17th Century New York

By Tim Lambert

An Italian, Giovanni da Verrazano discovered New York Harbor in 1524. In 1609 an Englishman, Henry Hudson, sailed up the Hudson River. Then in 1624, the Dutch founded the first permanent trading post. In 1626 the first governor, Peter Minuit, bought the island of Manhattan from the Native Americans.

The Dutch built a little town on the southern tip of Manhattan Island. It was called New Amsterdam and it flourished by selling skins. The settlers sold otter, beaver, mink, and seal skins.

However, New Amsterdam was a tiny town with only about 1,500 inhabitants in the mid-17th century. However, some farmers cultivated the land in Manhattan and Brooklyn.

Furthermore, by no means all the early settlers were Dutch. They included Walloons (from what is now Belgium), French people, and English people. The first Jews arrived in New Amsterdam in 1654.

Meanwhile, the first black slaves arrived in 1628. Slaves played a major role in building the colony.

In New Amsterdam buildings were, at first, made of wood but in time houses of stone or brick were erected. Thatched roofs were banned in 1657 (because of the risk of fire).

In 1653 a wall was built across Manhattan Island to protect the little town of New Amsterdam. The street next to it was called Wall Street.

In 1639 a Swede called Jonas Bronck settled in the Bronx, which is named after him. A settlement was founded at Flushing in 1645.

In 1658 Dutch farmers built a village they called Nieuw Haarlem (New Harlem) after a town in Holland. In the 18th century, it became a fashionable place for merchants to build country houses. The first settlement on Staten Island was made in 1661.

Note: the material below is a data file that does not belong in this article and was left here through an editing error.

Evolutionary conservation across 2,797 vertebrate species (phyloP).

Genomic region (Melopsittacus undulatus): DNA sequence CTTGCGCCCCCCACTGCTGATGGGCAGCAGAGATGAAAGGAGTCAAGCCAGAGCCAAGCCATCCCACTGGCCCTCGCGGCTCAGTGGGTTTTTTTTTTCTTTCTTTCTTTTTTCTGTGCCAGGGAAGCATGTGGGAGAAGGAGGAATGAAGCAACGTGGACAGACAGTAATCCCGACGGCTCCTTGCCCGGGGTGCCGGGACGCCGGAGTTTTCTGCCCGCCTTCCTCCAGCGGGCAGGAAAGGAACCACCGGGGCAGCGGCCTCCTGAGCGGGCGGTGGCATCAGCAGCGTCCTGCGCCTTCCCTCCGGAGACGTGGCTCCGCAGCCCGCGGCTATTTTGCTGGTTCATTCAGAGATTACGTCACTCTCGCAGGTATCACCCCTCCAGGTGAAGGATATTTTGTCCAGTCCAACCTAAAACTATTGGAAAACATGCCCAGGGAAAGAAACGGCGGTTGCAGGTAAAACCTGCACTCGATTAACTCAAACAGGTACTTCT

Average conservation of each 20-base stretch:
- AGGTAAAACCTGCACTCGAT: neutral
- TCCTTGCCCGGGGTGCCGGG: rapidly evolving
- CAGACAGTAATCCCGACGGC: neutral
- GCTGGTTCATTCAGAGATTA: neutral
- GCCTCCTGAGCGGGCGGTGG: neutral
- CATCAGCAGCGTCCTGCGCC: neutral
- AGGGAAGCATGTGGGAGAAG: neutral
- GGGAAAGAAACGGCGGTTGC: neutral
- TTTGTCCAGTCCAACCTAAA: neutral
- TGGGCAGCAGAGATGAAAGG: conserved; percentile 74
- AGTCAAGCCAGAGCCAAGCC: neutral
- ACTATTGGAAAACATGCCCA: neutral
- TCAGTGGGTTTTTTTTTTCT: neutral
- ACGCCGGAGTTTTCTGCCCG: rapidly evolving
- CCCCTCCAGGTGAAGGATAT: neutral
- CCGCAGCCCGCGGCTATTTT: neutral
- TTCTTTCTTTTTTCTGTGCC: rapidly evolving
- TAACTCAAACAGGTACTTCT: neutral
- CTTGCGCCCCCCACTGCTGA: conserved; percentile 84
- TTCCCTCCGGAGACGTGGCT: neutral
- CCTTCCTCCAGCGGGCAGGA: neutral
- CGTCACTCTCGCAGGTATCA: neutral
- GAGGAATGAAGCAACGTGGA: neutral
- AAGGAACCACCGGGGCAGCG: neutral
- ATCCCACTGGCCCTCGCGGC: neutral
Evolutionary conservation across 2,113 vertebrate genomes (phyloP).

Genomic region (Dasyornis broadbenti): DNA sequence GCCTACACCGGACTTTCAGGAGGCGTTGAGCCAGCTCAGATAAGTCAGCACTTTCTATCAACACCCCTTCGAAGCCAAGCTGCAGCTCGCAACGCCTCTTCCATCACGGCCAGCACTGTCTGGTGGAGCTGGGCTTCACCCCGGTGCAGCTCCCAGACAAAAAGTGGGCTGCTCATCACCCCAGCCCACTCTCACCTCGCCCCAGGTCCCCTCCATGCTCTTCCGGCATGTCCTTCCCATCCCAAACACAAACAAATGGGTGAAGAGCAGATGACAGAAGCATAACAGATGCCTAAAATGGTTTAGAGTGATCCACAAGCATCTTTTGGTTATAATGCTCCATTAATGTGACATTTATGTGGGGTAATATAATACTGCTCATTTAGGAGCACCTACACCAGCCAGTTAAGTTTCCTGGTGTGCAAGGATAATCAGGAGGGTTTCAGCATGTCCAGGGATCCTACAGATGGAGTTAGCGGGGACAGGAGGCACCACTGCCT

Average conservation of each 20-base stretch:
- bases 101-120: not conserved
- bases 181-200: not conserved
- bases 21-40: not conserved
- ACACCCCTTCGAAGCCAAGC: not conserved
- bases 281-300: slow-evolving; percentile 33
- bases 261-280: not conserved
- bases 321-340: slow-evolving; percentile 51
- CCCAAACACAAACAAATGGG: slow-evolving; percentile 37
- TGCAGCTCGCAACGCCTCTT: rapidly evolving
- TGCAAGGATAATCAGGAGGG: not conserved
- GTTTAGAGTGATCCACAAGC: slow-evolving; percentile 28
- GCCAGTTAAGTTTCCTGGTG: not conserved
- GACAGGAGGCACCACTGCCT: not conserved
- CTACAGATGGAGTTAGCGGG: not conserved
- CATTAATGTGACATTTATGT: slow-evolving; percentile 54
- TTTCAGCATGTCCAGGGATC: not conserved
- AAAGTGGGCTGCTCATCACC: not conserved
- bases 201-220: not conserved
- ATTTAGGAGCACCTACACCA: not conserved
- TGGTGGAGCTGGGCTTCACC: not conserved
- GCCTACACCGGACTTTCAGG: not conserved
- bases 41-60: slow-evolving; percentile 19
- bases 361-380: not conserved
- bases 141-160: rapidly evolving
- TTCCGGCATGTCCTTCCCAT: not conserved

Meanwhile, in 1647 Peter Stuyvesant (c. 1592-1672) became governor of New Amsterdam. Stuyvesant was the son of a Calvinist minister. He had a wooden leg. In 1647 Stuyvesant wrote ‘I shall govern you as a father his children’. (Remember that fathers were much stricter in the 17th century than they are today). He was as good as his word. Stuyvesant ruled very high-handedly and he soon alienated the people. Stuyvesant ordered all taverns to close at 9 pm.

Nevertheless, in 1653 Stuyvesant established a municipal government for New Amsterdam based on those of Dutch cities.

However, in 1664 an English fleet arrived. Fearing the English would sack the colony Stuyvesant surrendered. The Dutch briefly recaptured New Amsterdam in 1673 but they lost it to the English again in 1674. This time it was renamed New York in honor of the Duke of York, brother of King Charles II. Meanwhile, Stuyvesant retired to a farm.

In 1689 a man named Jacob Leisler (1640-1691) staged a coup-d’etat in New York. For his pains, he was executed in 1691.

Trinity Church was dedicated in 1698.

Meanwhile, in 1635 the Dutch built a fort called Fort Amsterdam. The British later renamed it, Fort George. In 1693 92 cannons were installed to protect New York. The area became known as the Battery. By 1700 New York had a population of almost 5,000. It was a thriving town.